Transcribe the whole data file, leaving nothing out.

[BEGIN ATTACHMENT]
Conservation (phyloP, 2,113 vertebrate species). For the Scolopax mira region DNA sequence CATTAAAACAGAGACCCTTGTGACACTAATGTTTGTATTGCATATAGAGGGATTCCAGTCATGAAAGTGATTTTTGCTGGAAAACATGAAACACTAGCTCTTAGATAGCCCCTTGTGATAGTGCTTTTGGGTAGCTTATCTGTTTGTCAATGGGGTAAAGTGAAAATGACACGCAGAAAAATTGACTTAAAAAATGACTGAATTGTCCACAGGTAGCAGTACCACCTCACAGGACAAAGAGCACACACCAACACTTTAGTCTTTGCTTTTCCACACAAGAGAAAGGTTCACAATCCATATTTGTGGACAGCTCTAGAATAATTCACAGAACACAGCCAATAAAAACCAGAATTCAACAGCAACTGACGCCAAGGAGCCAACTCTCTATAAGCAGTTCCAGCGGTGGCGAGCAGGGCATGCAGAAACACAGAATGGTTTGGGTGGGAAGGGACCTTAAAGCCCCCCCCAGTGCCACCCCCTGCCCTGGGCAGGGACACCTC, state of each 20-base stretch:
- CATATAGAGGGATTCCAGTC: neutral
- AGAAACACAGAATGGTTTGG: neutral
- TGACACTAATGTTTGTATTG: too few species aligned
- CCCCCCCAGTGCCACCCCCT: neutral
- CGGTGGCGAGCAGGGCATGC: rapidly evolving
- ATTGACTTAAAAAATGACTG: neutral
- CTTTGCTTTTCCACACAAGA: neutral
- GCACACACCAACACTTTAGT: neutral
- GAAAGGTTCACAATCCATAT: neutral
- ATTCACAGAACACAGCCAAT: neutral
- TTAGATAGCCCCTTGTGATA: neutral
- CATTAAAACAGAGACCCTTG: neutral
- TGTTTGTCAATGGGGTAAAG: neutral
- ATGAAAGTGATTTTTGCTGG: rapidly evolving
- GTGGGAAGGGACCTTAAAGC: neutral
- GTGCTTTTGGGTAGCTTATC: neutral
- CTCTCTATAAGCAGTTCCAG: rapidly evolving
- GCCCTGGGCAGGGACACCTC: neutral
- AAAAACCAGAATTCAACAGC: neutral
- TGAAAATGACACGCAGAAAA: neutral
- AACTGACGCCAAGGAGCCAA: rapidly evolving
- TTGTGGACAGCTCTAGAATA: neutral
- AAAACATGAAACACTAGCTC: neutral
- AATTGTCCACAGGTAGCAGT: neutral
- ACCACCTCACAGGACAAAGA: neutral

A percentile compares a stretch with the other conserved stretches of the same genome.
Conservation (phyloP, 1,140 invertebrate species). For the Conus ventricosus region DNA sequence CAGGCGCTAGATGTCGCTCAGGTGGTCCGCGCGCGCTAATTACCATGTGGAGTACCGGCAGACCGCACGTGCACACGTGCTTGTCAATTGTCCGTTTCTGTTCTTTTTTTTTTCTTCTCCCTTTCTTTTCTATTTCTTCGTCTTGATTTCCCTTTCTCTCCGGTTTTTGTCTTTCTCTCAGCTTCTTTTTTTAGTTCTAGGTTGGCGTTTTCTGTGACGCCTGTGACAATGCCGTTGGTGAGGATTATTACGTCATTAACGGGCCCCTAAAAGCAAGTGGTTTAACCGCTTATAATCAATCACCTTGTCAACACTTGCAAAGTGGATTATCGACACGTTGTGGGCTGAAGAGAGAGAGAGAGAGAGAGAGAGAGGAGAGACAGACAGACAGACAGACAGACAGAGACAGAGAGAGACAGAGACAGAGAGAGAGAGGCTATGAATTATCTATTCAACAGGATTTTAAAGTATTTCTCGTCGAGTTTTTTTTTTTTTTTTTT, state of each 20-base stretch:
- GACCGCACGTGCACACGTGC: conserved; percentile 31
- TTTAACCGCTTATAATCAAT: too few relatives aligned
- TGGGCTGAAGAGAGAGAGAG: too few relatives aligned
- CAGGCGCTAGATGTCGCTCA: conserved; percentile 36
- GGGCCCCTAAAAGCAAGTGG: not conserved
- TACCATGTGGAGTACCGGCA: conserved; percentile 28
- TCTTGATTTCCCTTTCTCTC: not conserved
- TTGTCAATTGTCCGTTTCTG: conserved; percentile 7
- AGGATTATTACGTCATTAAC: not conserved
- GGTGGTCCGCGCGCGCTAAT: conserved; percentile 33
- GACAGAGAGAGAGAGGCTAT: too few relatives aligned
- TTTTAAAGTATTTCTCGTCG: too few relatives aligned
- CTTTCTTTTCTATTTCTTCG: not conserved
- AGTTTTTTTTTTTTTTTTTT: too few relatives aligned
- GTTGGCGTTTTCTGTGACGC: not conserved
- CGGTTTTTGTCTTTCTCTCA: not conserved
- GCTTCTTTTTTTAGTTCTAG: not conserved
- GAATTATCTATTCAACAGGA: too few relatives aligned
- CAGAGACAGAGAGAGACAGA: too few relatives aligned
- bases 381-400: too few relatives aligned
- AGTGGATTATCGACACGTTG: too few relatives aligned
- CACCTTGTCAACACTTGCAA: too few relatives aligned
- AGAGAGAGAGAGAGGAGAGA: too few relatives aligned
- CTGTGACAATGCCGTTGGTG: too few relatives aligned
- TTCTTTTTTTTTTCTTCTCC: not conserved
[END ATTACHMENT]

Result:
Conservation (phyloP, 2,113 vertebrate species). For the Scolopax mira region DNA sequence CATTAAAACAGAGACCCTTGTGACACTAATGTTTGTATTGCATATAGAGGGATTCCAGTCATGAAAGTGATTTTTGCTGGAAAACATGAAACACTAGCTCTTAGATAGCCCCTTGTGATAGTGCTTTTGGGTAGCTTATCTGTTTGTCAATGGGGTAAAGTGAAAATGACACGCAGAAAAATTGACTTAAAAAATGACTGAATTGTCCACAGGTAGCAGTACCACCTCACAGGACAAAGAGCACACACCAACACTTTAGTCTTTGCTTTTCCACACAAGAGAAAGGTTCACAATCCATATTTGTGGACAGCTCTAGAATAATTCACAGAACACAGCCAATAAAAACCAGAATTCAACAGCAACTGACGCCAAGGAGCCAACTCTCTATAAGCAGTTCCAGCGGTGGCGAGCAGGGCATGCAGAAACACAGAATGGTTTGGGTGGGAAGGGACCTTAAAGCCCCCCCCAGTGCCACCCCCTGCCCTGGGCAGGGACACCTC, state of each 20-base stretch:
- CATATAGAGGGATTCCAGTC: neutral
- AGAAACACAGAATGGTTTGG: neutral
- TGACACTAATGTTTGTATTG: too few species aligned
- CCCCCCCAGTGCCACCCCCT: neutral
- CGGTGGCGAGCAGGGCATGC: rapidly evolving
- ATTGACTTAAAAAATGACTG: neutral
- CTTTGCTTTTCCACACAAGA: neutral
- GCACACACCAACACTTTAGT: neutral
- GAAAGGTTCACAATCCATAT: neutral
- ATTCACAGAACACAGCCAAT: neutral
- TTAGATAGCCCCTTGTGATA: neutral
- CATTAAAACAGAGACCCTTG: neutral
- TGTTTGTCAATGGGGTAAAG: neutral
- ATGAAAGTGATTTTTGCTGG: rapidly evolving
- GTGGGAAGGGACCTTAAAGC: neutral
- GTGCTTTTGGGTAGCTTATC: neutral
- CTCTCTATAAGCAGTTCCAG: rapidly evolving
- GCCCTGGGCAGGGACACCTC: neutral
- AAAAACCAGAATTCAACAGC: neutral
- TGAAAATGACACGCAGAAAA: neutral
- AACTGACGCCAAGGAGCCAA: rapidly evolving
- TTGTGGACAGCTCTAGAATA: neutral
- AAAACATGAAACACTAGCTC: neutral
- AATTGTCCACAGGTAGCAGT: neutral
- ACCACCTCACAGGACAAAGA: neutral

A percentile compares a stretch with the other conserved stretches of the same genome.
Conservation (phyloP, 1,140 invertebrate species). For the Conus ventricosus region DNA sequence CAGGCGCTAGATGTCGCTCAGGTGGTCCGCGCGCGCTAATTACCATGTGGAGTACCGGCAGACCGCACGTGCACACGTGCTTGTCAATTGTCCGTTTCTGTTCTTTTTTTTTTCTTCTCCCTTTCTTTTCTATTTCTTCGTCTTGATTTCCCTTTCTCTCCGGTTTTTGTCTTTCTCTCAGCTTCTTTTTTTAGTTCTAGGTTGGCGTTTTCTGTGACGCCTGTGACAATGCCGTTGGTGAGGATTATTACGTCATTAACGGGCCCCTAAAAGCAAGTGGTTTAACCGCTTATAATCAATCACCTTGTCAACACTTGCAAAGTGGATTATCGACACGTTGTGGGCTGAAGAGAGAGAGAGAGAGAGAGAGAGAGGAGAGACAGACAGACAGACAGACAGACAGAGACAGAGAGAGACAGAGACAGAGAGAGAGAGGCTATGAATTATCTATTCAACAGGATTTTAAAGTATTTCTCGTCGAGTTTTTTTTTTTTTTTTTT, state of each 20-base stretch:
- GACCGCACGTGCACACGTGC: conserved; percentile 31
- TTTAACCGCTTATAATCAAT: too few relatives aligned
- TGGGCTGAAGAGAGAGAGAG: too few relatives aligned
- CAGGCGCTAGATGTCGCTCA: conserved; percentile 36
- GGGCCCCTAAAAGCAAGTGG: not conserved
- TACCATGTGGAGTACCGGCA: conserved; percentile 28
- TCTTGATTTCCCTTTCTCTC: not conserved
- TTGTCAATTGTCCGTTTCTG: conserved; percentile 7
- AGGATTATTACGTCATTAAC: not conserved
- GGTGGTCCGCGCGCGCTAAT: conserved; percentile 33
- GACAGAGAGAGAGAGGCTAT: too few relatives aligned
- TTTTAAAGTATTTCTCGTCG: too few relatives aligned
- CTTTCTTTTCTATTTCTTCG: not conserved
- AGTTTTTTTTTTTTTTTTTT: too few relatives aligned
- GTTGGCGTTTTCTGTGACGC: not conserved
- CGGTTTTTGTCTTTCTCTCA: not conserved
- GCTTCTTTTTTTAGTTCTAG: not conserved
- GAATTATCTATTCAACAGGA: too few relatives aligned
- CAGAGACAGAGAGAGACAGA: too few relatives aligned
- bases 381-400: too few relatives aligned
- AGTGGATTATCGACACGTTG: too few relatives aligned
- CACCTTGTCAACACTTGCAA: too few relatives aligned
- AGAGAGAGAGAGAGGAGAGA: too few relatives aligned
- CTGTGACAATGCCGTTGGTG: too few relatives aligned
- TTCTTTTTTTTTTCTTCTCC: not conserved